Skip to content
Open global navigation

Cambridge University Press

AcademicLocation selectorSearch toggleMain navigation toggle
Cart
Register Sign in Wishlist

Taking Power
On the Origins of Third World Revolutions

$47.00

  • Date Published: December 2005
  • availability: Available
  • format: Paperback
  • isbn: 9780521629843

$47.00
Paperback

Add to cart Add to wishlist

Other available formats:
Hardback, eBook


Looking for an examination copy?

If you are interested in the title for your course we can consider offering an examination copy. To register your interest please contact collegesales@cambridge.org providing details of the course you are teaching.

Description
Product filter button
Description
Contents
Resources
Courses
About the Authors
  • Analyzing the causes behind thirty six revolutions in the Third World between 1910 and the present, this text attempts to explain why so few revolutions have succeeded, while so many have failed. The book is divided into chapters that treat particular sets of revolutions including the great social revolutions of Mexico (1910), China (1949), Cuba (1959), Iran (1979)and Nicaragua (1979), the anticolonial revolutions in Algeria, Vietnam, Angola, Mozambique, and Zimbabwe from the 1940s to the 1970s, and the failed revolutionary attempts in El Salvador, Peru, and elsewhere.

    • Advances an original theory of the causes of revolutions
    • Covers more cases around the world than any existing book on revolutions
    • Explains both success and failure, and speculates about the future of revolutions
    Read more

    Prizes

    • Co-winner of the 2006 Pacific Sociological Association Award for Distinguished Scholarship
    • Winner of the Best Recent Book on Globalization Awarded by the Society for the Study of Social Problems, Global Division
    • Winner of the Outstanding Book Award presented by the American Sociological Association's Section on Marxist Sociology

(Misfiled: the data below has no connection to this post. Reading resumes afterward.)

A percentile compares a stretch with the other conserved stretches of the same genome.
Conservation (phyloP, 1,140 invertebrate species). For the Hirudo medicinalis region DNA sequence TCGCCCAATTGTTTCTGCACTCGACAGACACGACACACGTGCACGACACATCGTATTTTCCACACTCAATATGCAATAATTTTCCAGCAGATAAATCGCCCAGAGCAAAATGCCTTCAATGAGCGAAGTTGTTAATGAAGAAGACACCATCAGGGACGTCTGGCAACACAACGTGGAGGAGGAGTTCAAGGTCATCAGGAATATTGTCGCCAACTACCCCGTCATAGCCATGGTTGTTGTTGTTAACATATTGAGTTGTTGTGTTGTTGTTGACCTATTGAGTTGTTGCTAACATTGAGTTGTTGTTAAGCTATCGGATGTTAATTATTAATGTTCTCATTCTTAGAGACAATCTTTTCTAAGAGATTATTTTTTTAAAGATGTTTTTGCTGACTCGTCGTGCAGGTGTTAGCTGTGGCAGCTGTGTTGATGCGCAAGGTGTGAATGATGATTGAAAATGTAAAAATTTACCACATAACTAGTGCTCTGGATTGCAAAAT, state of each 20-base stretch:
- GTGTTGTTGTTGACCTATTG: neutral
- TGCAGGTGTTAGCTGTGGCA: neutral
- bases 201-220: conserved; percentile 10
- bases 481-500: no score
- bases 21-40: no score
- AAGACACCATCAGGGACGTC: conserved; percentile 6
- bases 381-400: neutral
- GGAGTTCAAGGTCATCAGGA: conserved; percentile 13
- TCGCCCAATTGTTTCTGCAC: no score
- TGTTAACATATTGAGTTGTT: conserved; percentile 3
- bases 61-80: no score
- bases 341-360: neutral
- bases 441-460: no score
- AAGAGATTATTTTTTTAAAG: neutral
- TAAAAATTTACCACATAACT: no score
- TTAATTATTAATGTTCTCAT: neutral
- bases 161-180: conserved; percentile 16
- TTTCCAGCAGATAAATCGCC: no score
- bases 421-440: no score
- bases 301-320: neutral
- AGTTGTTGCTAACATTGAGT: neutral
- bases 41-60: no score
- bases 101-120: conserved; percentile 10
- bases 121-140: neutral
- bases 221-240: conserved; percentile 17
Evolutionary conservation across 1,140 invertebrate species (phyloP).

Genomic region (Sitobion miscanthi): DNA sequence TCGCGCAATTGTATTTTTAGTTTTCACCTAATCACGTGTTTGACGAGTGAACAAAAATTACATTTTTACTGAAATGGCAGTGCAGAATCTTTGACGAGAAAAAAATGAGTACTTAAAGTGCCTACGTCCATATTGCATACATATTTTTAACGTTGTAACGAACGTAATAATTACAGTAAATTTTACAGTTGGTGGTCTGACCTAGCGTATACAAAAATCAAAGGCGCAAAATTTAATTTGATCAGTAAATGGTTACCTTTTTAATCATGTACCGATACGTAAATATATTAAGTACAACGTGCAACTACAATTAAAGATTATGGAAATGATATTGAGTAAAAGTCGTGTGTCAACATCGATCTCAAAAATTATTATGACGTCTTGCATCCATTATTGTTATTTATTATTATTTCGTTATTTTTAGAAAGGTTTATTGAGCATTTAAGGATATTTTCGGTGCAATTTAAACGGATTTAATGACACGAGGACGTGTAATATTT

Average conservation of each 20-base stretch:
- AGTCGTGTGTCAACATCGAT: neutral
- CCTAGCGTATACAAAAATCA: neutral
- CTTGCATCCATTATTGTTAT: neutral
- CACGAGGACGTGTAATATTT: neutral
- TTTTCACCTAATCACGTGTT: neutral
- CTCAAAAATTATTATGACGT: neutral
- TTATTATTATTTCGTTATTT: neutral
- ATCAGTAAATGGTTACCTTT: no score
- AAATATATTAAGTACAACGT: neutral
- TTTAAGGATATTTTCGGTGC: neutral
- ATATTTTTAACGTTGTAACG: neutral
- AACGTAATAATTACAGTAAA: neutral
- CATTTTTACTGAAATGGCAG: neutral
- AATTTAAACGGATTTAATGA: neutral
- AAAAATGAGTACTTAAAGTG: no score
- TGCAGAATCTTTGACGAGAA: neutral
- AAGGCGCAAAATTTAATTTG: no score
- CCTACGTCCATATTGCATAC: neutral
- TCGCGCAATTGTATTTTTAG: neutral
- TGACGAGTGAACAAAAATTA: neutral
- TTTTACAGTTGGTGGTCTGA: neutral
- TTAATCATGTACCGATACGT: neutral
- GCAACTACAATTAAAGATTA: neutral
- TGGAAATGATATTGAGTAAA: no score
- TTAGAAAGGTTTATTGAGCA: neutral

• Co-winner of the Book Award presented by the American Sociological Association's Section on Political Economy of the World System
    • Honorable Mention for the Barrington Moore Prize presented by the American Sociological Association's Section on Comparative and Historical Sociology

    Reviews & endorsements

    "John Foran’s book draws faithfully from the rich literature on revolutions from the 1970s and beyond and extends this work in useful ways. It presents a well-crafted synthetic argument that finds a nice balance between international and domestic sources of revolution and between structural constraints and political agency. It also examines thoughtfully an extraordinary number of cases in a relatively compact form." - Mark Peceny, University of New Mexico, Perspectives on Politics

    "Foran's magnum opus is a must read for scholars of revolution and social movements, third-world development, and global conflict. It is impressive not only for its breadth in terms of the number and variety of revolutions that he discusses 9making it a valuable reference book), but also for its theoretical insight and methodological transparancy and rigor." - John G. Dale, George Mason University

    "Foran's book has raised the bar for comparative studies of revolution. More than any prior comparative work on revolutions, it takes seriously culture, contingency, and the importance of understanding revolutionary attempts, failures, and reversals. In doing so, Foran has set down a superior foundation for us all. It should be the starting point for all future work on modern revolutions." - Contemporary Sociology